If you’ve been wondering what the plural form of the word ‘shrimp’ is, this article will cover that and more.
The plural form of ‘shrimp’ is ‘shrimp’ or ‘shrimps.’ Either form of the word is acceptable to use.
The definition of ‘shrimp’ is “any of numerous mostly small and marine decapod crustaceans (suborders Dendrobranchiata and Pleocyemata) having a slender, elongated body, a compressed abdomen, and a long spiny rostrum and including some (especially family Penaeidae) that are commercially important as food” and “a small crustacean (such as an amphipod or branchiopod) resembling the true shrimp.”
It could also mean “a very small or puny person or thing,” according to Merriam-Webster.
Synonyms of the word include:
Take a look at some antonyms:
We learned that the plural of ‘shrimp’ is ‘shrimp,’ but ‘shrimps’ is also an acceptable way to pluralize the word.
While it might seem wrong to say, it is correct to say either ‘shrimps’ or ‘shrimp’ to pluralize the word ‘shrimp.’
It’s similar to the way the word ‘sheep’ doesn’t change when it becomes plural or the way the word ‘buffalo’ has two plural forms.
The standard rule for pluralizing words in the English language is to add an ‘s’ or ‘es.’ Take a look at some examples:
But some nouns follow different rules or have multiple ways to pluralize the word. Here are some examples:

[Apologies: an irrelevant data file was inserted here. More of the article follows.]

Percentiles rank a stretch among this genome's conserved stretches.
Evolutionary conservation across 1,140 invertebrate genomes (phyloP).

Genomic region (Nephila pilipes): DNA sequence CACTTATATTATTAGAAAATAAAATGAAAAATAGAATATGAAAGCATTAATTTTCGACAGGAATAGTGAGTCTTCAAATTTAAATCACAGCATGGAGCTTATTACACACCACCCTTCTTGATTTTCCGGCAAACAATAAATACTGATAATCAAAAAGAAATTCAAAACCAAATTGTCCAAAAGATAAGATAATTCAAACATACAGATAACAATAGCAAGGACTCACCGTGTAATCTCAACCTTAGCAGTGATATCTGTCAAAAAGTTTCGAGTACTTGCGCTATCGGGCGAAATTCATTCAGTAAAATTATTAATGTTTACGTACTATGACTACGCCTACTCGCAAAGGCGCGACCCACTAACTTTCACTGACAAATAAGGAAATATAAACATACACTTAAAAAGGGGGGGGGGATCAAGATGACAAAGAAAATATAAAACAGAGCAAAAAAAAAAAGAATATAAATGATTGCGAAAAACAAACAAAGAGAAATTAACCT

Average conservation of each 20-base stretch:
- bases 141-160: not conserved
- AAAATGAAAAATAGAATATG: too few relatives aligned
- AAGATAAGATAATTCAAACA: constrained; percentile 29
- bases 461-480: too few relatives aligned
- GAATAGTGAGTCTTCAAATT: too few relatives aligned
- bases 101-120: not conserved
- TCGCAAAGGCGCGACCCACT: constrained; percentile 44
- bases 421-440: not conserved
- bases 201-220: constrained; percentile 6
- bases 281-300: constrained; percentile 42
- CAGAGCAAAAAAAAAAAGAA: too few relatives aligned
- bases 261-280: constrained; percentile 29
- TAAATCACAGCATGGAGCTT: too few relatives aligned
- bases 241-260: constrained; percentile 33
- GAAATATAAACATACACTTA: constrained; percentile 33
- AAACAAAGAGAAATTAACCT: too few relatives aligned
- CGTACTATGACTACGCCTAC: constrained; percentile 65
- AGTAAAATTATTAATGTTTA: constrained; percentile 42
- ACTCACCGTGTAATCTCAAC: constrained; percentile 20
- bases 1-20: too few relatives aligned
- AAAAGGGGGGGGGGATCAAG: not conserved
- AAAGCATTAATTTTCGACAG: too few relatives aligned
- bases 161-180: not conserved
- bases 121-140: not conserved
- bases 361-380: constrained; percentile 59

To use the singular form of the word in a sentence, follow these examples:
Take a look at a few examples of how to use the plural form in a sentence:
The singular possessive form of the word is ‘shrimp’s.’ The plural possessive form of the word is ‘shrimps.’
An example of how to use it in a sentence in singular possessive form would be:
An example of how to use it in a sentence in plural possessive form would be:
In closing, we learned that the plural form of ‘shrimp’ is either ‘shrimp’ or ‘shrimps.’ Although the latter sounds incorrect, it’s actually an acceptable way to pluralize the word.
So you don’t forget how to pluralize it, remember that it follows the same rules as words like ‘swine’ and ‘buffalo’ in that they both follow the traditional English rules of pluralization, and they both have multiple plural forms.
If you find it difficult to differentiate between confusing words, check out our collection of articles about confusing words.